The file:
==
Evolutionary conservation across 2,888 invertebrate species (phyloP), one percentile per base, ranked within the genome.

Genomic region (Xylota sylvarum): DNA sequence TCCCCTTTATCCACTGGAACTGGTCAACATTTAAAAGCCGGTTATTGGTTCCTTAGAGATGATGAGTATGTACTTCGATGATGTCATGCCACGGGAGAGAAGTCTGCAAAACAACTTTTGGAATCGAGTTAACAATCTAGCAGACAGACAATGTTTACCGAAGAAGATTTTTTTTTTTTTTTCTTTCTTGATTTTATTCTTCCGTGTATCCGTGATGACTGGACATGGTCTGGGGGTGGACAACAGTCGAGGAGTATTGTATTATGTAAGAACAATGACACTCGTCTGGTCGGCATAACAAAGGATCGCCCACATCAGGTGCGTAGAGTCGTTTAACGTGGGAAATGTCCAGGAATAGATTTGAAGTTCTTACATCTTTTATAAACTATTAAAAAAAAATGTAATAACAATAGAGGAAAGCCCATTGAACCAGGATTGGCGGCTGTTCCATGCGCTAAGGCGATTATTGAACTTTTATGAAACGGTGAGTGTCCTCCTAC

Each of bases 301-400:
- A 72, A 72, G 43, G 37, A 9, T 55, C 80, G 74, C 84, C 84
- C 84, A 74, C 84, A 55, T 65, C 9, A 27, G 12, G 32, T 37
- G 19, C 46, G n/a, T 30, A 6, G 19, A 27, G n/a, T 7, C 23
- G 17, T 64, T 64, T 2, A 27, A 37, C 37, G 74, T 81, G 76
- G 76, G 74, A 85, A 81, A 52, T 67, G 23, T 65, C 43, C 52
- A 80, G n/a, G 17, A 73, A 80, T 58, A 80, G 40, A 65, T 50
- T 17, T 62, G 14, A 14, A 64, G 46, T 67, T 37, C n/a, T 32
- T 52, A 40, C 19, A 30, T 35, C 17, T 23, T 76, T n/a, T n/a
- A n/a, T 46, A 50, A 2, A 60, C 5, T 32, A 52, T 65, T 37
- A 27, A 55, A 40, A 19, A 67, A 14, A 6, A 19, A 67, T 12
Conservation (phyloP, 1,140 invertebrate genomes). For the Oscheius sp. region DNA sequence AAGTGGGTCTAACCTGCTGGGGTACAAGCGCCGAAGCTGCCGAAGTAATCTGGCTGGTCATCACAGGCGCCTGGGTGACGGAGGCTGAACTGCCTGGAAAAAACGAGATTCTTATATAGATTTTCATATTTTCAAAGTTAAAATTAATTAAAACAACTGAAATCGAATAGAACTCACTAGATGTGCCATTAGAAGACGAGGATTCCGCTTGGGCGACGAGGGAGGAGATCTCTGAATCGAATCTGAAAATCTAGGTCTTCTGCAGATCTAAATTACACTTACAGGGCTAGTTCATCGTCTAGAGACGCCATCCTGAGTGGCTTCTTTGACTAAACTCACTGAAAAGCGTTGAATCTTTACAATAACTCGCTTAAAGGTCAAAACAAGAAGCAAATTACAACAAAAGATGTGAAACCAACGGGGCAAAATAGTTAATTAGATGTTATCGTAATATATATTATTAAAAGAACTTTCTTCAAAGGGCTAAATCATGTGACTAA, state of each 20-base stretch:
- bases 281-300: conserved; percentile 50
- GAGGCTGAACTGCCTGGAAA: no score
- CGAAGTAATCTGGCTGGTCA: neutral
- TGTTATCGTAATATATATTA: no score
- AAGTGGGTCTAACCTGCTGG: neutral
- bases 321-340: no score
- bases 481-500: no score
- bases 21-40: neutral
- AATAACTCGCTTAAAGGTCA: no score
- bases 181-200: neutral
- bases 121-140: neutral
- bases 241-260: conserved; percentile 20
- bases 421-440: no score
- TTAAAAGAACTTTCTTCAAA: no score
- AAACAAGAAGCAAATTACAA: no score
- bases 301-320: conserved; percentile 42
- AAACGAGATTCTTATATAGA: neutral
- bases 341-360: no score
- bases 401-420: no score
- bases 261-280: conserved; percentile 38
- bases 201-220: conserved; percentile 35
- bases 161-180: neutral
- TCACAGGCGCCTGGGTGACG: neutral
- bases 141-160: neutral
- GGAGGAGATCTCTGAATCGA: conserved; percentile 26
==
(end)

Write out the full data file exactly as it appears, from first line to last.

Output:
Evolutionary conservation across 2,888 invertebrate species (phyloP), one percentile per base, ranked within the genome.

Genomic region (Xylota sylvarum): DNA sequence TCCCCTTTATCCACTGGAACTGGTCAACATTTAAAAGCCGGTTATTGGTTCCTTAGAGATGATGAGTATGTACTTCGATGATGTCATGCCACGGGAGAGAAGTCTGCAAAACAACTTTTGGAATCGAGTTAACAATCTAGCAGACAGACAATGTTTACCGAAGAAGATTTTTTTTTTTTTTTCTTTCTTGATTTTATTCTTCCGTGTATCCGTGATGACTGGACATGGTCTGGGGGTGGACAACAGTCGAGGAGTATTGTATTATGTAAGAACAATGACACTCGTCTGGTCGGCATAACAAAGGATCGCCCACATCAGGTGCGTAGAGTCGTTTAACGTGGGAAATGTCCAGGAATAGATTTGAAGTTCTTACATCTTTTATAAACTATTAAAAAAAAATGTAATAACAATAGAGGAAAGCCCATTGAACCAGGATTGGCGGCTGTTCCATGCGCTAAGGCGATTATTGAACTTTTATGAAACGGTGAGTGTCCTCCTAC

Each of bases 301-400:
- A 72, A 72, G 43, G 37, A 9, T 55, C 80, G 74, C 84, C 84
- C 84, A 74, C 84, A 55, T 65, C 9, A 27, G 12, G 32, T 37
- G 19, C 46, G n/a, T 30, A 6, G 19, A 27, G n/a, T 7, C 23
- G 17, T 64, T 64, T 2, A 27, A 37, C 37, G 74, T 81, G 76
- G 76, G 74, A 85, A 81, A 52, T 67, G 23, T 65, C 43, C 52
- A 80, G n/a, G 17, A 73, A 80, T 58, A 80, G 40, A 65, T 50
- T 17, T 62, G 14, A 14, A 64, G 46, T 67, T 37, C n/a, T 32
- T 52, A 40, C 19, A 30, T 35, C 17, T 23, T 76, T n/a, T n/a
- A n/a, T 46, A 50, A 2, A 60, C 5, T 32, A 52, T 65, T 37
- A 27, A 55, A 40, A 19, A 67, A 14, A 6, A 19, A 67, T 12
Conservation (phyloP, 1,140 invertebrate genomes). For the Oscheius sp. region DNA sequence AAGTGGGTCTAACCTGCTGGGGTACAAGCGCCGAAGCTGCCGAAGTAATCTGGCTGGTCATCACAGGCGCCTGGGTGACGGAGGCTGAACTGCCTGGAAAAAACGAGATTCTTATATAGATTTTCATATTTTCAAAGTTAAAATTAATTAAAACAACTGAAATCGAATAGAACTCACTAGATGTGCCATTAGAAGACGAGGATTCCGCTTGGGCGACGAGGGAGGAGATCTCTGAATCGAATCTGAAAATCTAGGTCTTCTGCAGATCTAAATTACACTTACAGGGCTAGTTCATCGTCTAGAGACGCCATCCTGAGTGGCTTCTTTGACTAAACTCACTGAAAAGCGTTGAATCTTTACAATAACTCGCTTAAAGGTCAAAACAAGAAGCAAATTACAACAAAAGATGTGAAACCAACGGGGCAAAATAGTTAATTAGATGTTATCGTAATATATATTATTAAAAGAACTTTCTTCAAAGGGCTAAATCATGTGACTAA, state of each 20-base stretch:
- bases 281-300: conserved; percentile 50
- GAGGCTGAACTGCCTGGAAA: no score
- CGAAGTAATCTGGCTGGTCA: neutral
- TGTTATCGTAATATATATTA: no score
- AAGTGGGTCTAACCTGCTGG: neutral
- bases 321-340: no score
- bases 481-500: no score
- bases 21-40: neutral
- AATAACTCGCTTAAAGGTCA: no score
- bases 181-200: neutral
- bases 121-140: neutral
- bases 241-260: conserved; percentile 20
- bases 421-440: no score
- TTAAAAGAACTTTCTTCAAA: no score
- AAACAAGAAGCAAATTACAA: no score
- bases 301-320: conserved; percentile 42
- AAACGAGATTCTTATATAGA: neutral
- bases 341-360: no score
- bases 401-420: no score
- bases 261-280: conserved; percentile 38
- bases 201-220: conserved; percentile 35
- bases 161-180: neutral
- TCACAGGCGCCTGGGTGACG: neutral
- bases 141-160: neutral
- GGAGGAGATCTCTGAATCGA: conserved; percentile 26